All those lazy journalists will find something else equally trendy to write about eventually, but I imagine plenty of people will have picked up some good habits along the way. And there’ll always be people who become frugal when they buy a house or lose a job or realize their parents’ housekeeping hints are interesting after all or whatever, even if they rarely use the word (I don’t).

  10. Laine Colorado July 24, 2009 at 12:59 am

    Frugality is how I have lived for a long time. Many people will believe that this is not as bad as the depression. True. However, I think that the unemployment rate is not an accurate figure. Many people are underemployed or no longer collecting unemployment. I hope that people will not lose the lessons being learned about frugal living.
    Unfortunately, like some raised in the depression they didn’t stay that way. When the economy improved, their lives improved, and they had a good life. They learned but they forgot to teach their children about being frugal. They spoiled them by giving them everything they didn’t have. Now here we are. They do not have the survival skills their parents had. That is why this time will be worse.

  11. Timmy July 24, 2009 at 4:43 am

    Frugal living is a lifestyle choice. I’m constantly looking for ways to save time and money with minimal impact on the environment. And when I retire… I’ll be faced with the same problems with a limited income.

  12. SmilingLady July 24, 2009 at 6:51 am

    Frugal living a fad? I’ve been living this way for 60 years! I’ve been flipping my swiffer sheets since the first time I used one, replaced them with other fabric cloths for a damp mop, though I’ve never tried washing them.

    But I often hung paper towels up to dry for reuse, and don’t normally use them; I don’t normally use paper napkins, or paper plates, take navy showers, reuse, reduce and when possible recycle.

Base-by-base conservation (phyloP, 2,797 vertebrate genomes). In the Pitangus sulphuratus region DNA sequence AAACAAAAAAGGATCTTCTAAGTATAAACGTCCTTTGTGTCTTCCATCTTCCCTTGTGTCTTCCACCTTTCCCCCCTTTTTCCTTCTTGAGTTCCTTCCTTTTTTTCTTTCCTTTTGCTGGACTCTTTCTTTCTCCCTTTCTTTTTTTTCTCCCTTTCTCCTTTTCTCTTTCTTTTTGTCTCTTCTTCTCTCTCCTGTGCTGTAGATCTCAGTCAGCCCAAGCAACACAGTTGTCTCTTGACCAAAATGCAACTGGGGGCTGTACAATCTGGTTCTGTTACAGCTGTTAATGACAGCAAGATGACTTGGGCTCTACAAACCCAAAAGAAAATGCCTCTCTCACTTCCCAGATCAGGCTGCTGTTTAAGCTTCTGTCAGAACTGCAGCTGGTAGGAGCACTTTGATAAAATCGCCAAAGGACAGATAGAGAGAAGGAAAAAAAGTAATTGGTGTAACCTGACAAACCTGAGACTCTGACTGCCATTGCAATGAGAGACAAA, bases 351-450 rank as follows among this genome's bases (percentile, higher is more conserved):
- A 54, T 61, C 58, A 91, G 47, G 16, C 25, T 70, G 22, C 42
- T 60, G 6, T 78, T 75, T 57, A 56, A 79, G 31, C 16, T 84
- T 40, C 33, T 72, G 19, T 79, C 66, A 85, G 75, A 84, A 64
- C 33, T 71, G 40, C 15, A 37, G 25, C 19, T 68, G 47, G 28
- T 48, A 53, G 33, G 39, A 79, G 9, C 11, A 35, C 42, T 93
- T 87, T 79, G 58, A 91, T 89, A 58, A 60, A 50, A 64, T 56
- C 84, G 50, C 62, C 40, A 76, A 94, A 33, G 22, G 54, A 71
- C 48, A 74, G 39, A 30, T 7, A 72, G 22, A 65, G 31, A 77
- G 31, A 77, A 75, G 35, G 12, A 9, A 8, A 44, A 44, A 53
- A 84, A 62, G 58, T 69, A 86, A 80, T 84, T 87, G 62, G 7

For some frugal living might be a fad; for others it’s a long term life style.

  13. Kelly from Almost Frugal July 24, 2009 at 11:34 am

    Desperate times call for desperate measures. I think a lot of people are becoming frugal out of necessity- I know I did! As long as the factors exist that make people need to spend less, they will, and until there is a major, society wide shift in consciousness and behavior patterns, there is a big risk that people will go back to their consumerist ways as soon as they can.

  14. marci July 24, 2009 at 1:37 pm

    I’ve always been tight with a penny so I don’t see that changing.

    What we are seeing is maybe not so many people just turning to a frugal way of life because they want to, as people who cannot afford to live another way – necessity and no money.

    Probably for those who are spending less out of necessity, there may be a resurgence of blowing money once the money is available again. For a few of them tho, they will ‘see the light’ and how it benefits them, and then some will adopt frugalness just because they WANT to, and not because they HAVE to.

    It’s not a fad, in that a fad would be more like spending money on something because it’s cool… or because it’s in… and frugalness by necessity is more of what is happening at the moment.